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Stage Left presents a modern take on the ancient tale of ‘Hecuba’

UPDATED: Thu., Feb. 21, 2019

Dana Sammond as Cassandra with Caryn Hoaglund as Hecuba in a scene from “Hecuba.” (Jennie Oliver)
Dana Sammond as Cassandra with Caryn Hoaglund as Hecuba in a scene from “Hecuba.” (Jennie Oliver)
By Stephanie Hammett For The Spokesman-Review

Friday night, the players of Stage Left Theater will open their production of Marina Carr’s “Hecuba.”

Loosely based on Euripides’ play of the same name, “Hecuba” is a retelling of the events that took place during the 28-hour period that falls between Homer’s “Iliad” and “Odyssey.” The story follows Hecuba, the recently dethroned queen of Troy, as she and the other Trojan women face a harsh new reality.

The play opens in the throne room at Troy after Odysseus and the Greeks have overtaken the city. Hecuba and the other Trojan women are waiting to be either killed or enslaved; Agamemnon, king of the Greeks, arrives giving soldiers orders to herd them onto the ships and off to Sparta by way of Thrace where Hecuba’s youngest son supposedly survives. By the end of Euripides’ play, 17 of Hecuba’s 18 children have died, she has lost her mind to vengeance and is personally responsible for blinding a man and murdering his sons.

The adaptation that Stage Left will be performing, however, tells a much different story.

“Carr’s ‘Hecuba’ is a direct feminist response to the ‘Hecuba’ of Euripides,” director Rebecca McNeil said. “She is the protagonist in this play. She is not a vengeful, vindictive, evil woman; she is a woman who is going through as much as she could possibly go through and just trying to survive.”

In addition to Hecuba’s re-characterization, Carr’s adaptation features several other alterations to the original story, notably the the incorporation of a theory that Helen of Troy, “the face that launched a thousand ships,” and her subsequent capture by Paris, a Trojan prince, were entirely fabricated by the Greeks as a pretense to declare war on Troy.

“When Agamemnon arrives in the throne room he wants to know where Helen is,” McNeil explained. “And Hecuba says, ‘there is no Helen, and well you know it. There never was a Helen; you needed an excuse.’ ”

At its core, the play is strongly anti-war; the idea that “men create wars and women and children suffer” is a recurring theme, McNeil said.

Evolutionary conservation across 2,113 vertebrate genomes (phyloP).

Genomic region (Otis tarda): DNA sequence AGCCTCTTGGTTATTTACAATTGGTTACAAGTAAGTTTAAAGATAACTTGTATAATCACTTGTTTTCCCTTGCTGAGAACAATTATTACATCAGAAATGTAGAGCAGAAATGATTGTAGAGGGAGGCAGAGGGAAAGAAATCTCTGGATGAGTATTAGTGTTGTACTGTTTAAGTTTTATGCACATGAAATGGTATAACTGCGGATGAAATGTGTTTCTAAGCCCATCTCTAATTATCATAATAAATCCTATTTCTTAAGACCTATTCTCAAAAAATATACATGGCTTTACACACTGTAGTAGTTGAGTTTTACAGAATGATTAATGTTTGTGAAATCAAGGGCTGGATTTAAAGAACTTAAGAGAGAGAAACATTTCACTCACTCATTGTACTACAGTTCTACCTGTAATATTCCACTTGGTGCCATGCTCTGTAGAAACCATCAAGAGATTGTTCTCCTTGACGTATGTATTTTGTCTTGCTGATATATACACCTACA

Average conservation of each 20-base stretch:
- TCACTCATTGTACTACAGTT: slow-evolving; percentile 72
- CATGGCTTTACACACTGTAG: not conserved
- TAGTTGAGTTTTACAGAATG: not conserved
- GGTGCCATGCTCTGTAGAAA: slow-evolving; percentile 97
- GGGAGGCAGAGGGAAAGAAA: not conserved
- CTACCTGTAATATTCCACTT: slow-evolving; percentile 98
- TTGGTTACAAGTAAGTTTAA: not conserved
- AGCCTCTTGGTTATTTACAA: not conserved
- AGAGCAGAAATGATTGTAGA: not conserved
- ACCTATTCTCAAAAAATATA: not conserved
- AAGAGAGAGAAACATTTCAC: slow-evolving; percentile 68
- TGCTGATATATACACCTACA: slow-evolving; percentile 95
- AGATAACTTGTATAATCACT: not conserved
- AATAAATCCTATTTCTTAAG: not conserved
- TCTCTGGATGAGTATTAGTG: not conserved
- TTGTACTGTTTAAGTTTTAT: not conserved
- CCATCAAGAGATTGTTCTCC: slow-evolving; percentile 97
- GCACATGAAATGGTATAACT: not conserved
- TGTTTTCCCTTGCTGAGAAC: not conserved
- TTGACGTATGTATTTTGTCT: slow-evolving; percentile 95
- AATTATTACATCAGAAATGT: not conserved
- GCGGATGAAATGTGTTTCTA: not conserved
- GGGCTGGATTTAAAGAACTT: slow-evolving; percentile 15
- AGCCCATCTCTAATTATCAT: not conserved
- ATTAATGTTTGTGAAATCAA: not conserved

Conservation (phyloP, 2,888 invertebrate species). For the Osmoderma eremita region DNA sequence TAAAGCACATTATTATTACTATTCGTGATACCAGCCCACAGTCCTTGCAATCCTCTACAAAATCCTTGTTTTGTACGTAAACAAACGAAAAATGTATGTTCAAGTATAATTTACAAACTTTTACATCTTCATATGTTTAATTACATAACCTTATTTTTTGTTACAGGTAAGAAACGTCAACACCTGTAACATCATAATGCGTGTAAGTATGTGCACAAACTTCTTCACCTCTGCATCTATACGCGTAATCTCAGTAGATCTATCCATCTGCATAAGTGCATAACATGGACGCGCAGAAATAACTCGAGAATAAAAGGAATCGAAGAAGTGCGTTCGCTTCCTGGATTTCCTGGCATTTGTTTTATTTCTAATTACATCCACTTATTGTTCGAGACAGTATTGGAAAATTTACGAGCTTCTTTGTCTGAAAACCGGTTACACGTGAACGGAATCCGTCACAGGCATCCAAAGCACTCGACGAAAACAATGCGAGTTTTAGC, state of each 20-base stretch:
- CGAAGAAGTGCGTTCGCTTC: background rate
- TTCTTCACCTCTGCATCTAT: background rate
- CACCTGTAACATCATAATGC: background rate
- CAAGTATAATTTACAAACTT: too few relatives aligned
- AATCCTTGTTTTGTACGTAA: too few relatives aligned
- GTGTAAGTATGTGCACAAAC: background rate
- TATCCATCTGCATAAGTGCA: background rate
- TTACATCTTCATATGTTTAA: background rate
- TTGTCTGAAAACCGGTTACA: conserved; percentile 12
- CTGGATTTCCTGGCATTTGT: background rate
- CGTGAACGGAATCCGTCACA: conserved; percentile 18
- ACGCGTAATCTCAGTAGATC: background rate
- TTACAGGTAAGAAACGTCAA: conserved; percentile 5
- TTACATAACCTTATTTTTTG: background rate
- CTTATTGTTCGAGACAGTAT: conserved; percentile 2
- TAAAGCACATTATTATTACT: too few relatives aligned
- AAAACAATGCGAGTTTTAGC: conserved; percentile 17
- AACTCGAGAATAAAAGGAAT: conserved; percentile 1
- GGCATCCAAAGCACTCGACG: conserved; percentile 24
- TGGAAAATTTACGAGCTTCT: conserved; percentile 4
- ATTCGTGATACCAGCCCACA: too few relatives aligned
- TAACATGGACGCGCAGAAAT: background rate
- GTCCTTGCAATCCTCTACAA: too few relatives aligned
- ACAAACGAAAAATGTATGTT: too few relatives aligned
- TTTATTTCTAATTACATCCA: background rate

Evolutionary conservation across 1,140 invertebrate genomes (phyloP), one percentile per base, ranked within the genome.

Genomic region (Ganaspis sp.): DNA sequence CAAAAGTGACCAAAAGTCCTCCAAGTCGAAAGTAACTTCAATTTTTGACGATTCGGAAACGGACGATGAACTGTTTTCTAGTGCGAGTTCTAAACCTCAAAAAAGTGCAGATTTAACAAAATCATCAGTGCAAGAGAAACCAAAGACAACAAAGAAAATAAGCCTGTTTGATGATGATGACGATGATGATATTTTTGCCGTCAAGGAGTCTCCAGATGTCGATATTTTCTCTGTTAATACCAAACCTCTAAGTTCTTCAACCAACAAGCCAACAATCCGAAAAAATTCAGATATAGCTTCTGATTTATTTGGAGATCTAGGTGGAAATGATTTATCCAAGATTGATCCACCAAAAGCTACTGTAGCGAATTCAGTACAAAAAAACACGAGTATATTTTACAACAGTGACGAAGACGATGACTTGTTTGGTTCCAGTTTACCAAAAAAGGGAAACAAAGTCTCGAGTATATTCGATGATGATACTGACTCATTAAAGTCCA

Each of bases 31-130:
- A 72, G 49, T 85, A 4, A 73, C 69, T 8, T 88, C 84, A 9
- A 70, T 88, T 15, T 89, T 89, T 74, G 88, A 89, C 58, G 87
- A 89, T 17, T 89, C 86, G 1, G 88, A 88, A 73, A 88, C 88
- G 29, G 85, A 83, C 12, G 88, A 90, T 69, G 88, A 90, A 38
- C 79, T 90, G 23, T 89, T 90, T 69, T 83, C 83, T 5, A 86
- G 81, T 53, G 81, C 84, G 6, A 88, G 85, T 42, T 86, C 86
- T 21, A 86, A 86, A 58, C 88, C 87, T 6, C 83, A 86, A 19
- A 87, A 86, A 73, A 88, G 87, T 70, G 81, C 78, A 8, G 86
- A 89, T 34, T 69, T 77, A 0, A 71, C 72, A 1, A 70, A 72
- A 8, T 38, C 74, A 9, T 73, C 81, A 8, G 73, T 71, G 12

“It goes from one dawn to the following dawn, and most of the cast is dead by the end of it,” McNeil said.

The complex and brutal subject matter aside, McNeil was first drawn to the adaptation by Carr’s unorthodox writing style, and a script that is contemporary and fast-paced.

“Everyone is telling the story to the audience and … jumping in to tell their part of the story,” McNeil said. “They don’t always match up. Agamemnon could describe Hecuba as losing it, and Hecuba is totally calm. We had a lot of discussions about whether certain lines were meant to be spoken to the audience or to the other character because a lot of it is open to interpretation.”

The style presented a significant difficulty for both speaking and non-speaking actors as it essentially required all cast members to learn everyone’s lines.

“Depending on who is telling the story it changes how the actors are preparing,” McNeil explained. “So, it’s really hard because you’re not only memorizing your own lines but everybody else’s lines. Half of or more of the characters have no lines at all, and they also have to know all of that because they’re acting out what’s being said.”

The script and subject matter required a great deal from the 21-member ensemble cast, many of whom will be making their stage debuts.

“The newer people get to learn from the more experienced people,” McNeil said. “It’s a real learning situation and, as a director, that’s my goal: that every actor breaks at least one bad habit and learns some new skill … and that I learn a dozen new things about being a better director.”

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